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Controversy Continues After FEMA Denies Disaster Declaration for Texas Wildfires

Since last fall 9,000 wildfires have destroyed more than 400 homes and burned thousand of acres across Texas.

A new firestorm erupted after FEMA denied a disaster declaration request by Governor Rick Perry.

News 3 spent the afternoon at the Texas Forest Service headquarters in College Station Sunday and the director told us fires will still continue to be fought and work to protect Texans goes on; but who'll pay the brunt of the cost of fighting all these fires remains to be seen.

The work never seems to end at the Texas Forest Service with the agency responding to 13 fires alone on Saturday.

"We're in extreme critical fire weather conditions today through Wednesday and so we are already starting to see them break out," said Tom Boggus, Director of the Texas Forest Service.

Boggus like many in the state government, was disappointed Texas wasn't given an emergency disaster declaration from Washington.

The status would've made the state eligible for response and recovery assistance from the federal government.

"It helps a lot because that pays up to 75 percent you might have heard some things called FMAGS in the news and in reports and that's called Fire Management Assistant Grants and we've gotten 25 of those so it's not like we haven't gotten any help, Boggus added.

This past week Governor Rick Perry blasted the Obama administration for the decision.

"'This is an ongoing process hopefully at the end of the day FEMA will say you know what Texas you do deserve to be reimbursed for the work that's been done in your state to save lives," said Gov. Rick Perry, (R) Texas, during a May 4th interview.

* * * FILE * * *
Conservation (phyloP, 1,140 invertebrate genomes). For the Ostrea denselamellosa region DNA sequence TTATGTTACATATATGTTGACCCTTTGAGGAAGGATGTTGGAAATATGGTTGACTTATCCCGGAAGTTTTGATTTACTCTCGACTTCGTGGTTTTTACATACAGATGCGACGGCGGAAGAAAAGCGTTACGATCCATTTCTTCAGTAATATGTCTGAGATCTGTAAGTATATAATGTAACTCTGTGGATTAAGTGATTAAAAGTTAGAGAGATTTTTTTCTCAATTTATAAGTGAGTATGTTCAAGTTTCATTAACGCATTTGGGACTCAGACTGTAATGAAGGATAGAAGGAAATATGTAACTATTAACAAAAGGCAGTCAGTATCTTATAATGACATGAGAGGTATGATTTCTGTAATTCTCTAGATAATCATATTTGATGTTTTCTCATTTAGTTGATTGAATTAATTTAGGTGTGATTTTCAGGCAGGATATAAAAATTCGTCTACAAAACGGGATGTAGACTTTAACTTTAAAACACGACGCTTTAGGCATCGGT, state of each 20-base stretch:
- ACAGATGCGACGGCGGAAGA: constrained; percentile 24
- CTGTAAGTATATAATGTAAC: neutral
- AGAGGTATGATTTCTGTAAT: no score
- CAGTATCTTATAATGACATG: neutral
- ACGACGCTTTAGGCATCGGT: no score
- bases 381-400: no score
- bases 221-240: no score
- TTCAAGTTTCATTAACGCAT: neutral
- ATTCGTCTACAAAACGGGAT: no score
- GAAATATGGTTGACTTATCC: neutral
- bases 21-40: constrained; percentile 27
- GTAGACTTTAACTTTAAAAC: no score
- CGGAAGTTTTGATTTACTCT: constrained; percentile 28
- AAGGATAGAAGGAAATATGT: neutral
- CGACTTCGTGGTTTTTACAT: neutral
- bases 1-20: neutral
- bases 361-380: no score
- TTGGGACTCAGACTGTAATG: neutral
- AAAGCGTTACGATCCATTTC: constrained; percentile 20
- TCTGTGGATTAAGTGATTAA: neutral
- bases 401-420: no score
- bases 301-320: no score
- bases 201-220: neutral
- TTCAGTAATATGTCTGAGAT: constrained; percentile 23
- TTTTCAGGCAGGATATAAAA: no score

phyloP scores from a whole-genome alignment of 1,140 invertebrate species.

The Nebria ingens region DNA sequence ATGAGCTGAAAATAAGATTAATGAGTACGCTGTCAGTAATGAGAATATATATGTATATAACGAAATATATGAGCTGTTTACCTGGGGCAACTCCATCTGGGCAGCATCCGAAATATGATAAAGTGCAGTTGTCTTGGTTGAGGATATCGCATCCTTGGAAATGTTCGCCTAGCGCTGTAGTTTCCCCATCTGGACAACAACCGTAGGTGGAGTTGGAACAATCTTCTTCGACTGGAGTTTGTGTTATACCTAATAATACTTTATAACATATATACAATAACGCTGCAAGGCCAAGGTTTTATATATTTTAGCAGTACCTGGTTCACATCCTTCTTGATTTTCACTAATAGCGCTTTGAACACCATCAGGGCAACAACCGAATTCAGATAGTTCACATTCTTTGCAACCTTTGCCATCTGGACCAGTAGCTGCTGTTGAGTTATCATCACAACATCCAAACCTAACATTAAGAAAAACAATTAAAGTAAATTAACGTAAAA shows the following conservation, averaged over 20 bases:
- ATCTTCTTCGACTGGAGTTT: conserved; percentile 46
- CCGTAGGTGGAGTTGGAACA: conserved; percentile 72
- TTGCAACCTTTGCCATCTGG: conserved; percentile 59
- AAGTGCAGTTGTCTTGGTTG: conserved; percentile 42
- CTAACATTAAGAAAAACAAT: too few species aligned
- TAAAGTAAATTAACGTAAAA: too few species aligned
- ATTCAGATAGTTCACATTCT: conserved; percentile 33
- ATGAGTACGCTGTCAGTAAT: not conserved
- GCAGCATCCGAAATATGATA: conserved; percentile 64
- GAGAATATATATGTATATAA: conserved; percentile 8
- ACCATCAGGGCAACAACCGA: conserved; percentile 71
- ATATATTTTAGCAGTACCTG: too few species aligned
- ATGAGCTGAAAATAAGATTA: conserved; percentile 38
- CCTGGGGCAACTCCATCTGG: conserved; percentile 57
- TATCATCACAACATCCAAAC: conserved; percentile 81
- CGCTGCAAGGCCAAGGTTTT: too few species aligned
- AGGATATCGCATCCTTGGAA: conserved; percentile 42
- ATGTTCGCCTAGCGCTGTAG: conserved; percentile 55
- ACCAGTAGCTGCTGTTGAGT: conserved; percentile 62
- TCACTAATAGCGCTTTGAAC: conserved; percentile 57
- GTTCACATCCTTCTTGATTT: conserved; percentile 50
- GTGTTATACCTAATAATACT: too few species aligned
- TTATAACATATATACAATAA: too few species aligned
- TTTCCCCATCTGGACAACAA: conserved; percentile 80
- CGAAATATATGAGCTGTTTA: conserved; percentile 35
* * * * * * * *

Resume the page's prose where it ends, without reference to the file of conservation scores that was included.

Right now the Forest Service is in the process of asking for extra appropriation money to pay for the ongoing efforts.

"Senator Ogden, who is head of the Senate Finance I heard him talking the other day right now it's around $54 million that we'd need from the State of Texas to pay our bills," Boggus said.

Fighting an ongoing battle on the ground while politicians continue to fight with Washington.

"We're gonna continue to protect people put the word out and we're gonna fight fires and we're gonna leave the political stuff to the folks that do it best and we're gonna do what we do best," Boggus said.

The Governor's Office is looking into appealing the decision.

Since November nearly 2.3 million acres have burned across the state; that's more than the size of Delaware and Rhode Island combined.

Meanwhile U.S . Senators Kay Bailey Hutchison and John Cornyn sent a letter to President Obama inviting him to tour the wildfire areas.

The president is visiting Austin and El Paso this week for a fundraiser and a border security meeting.


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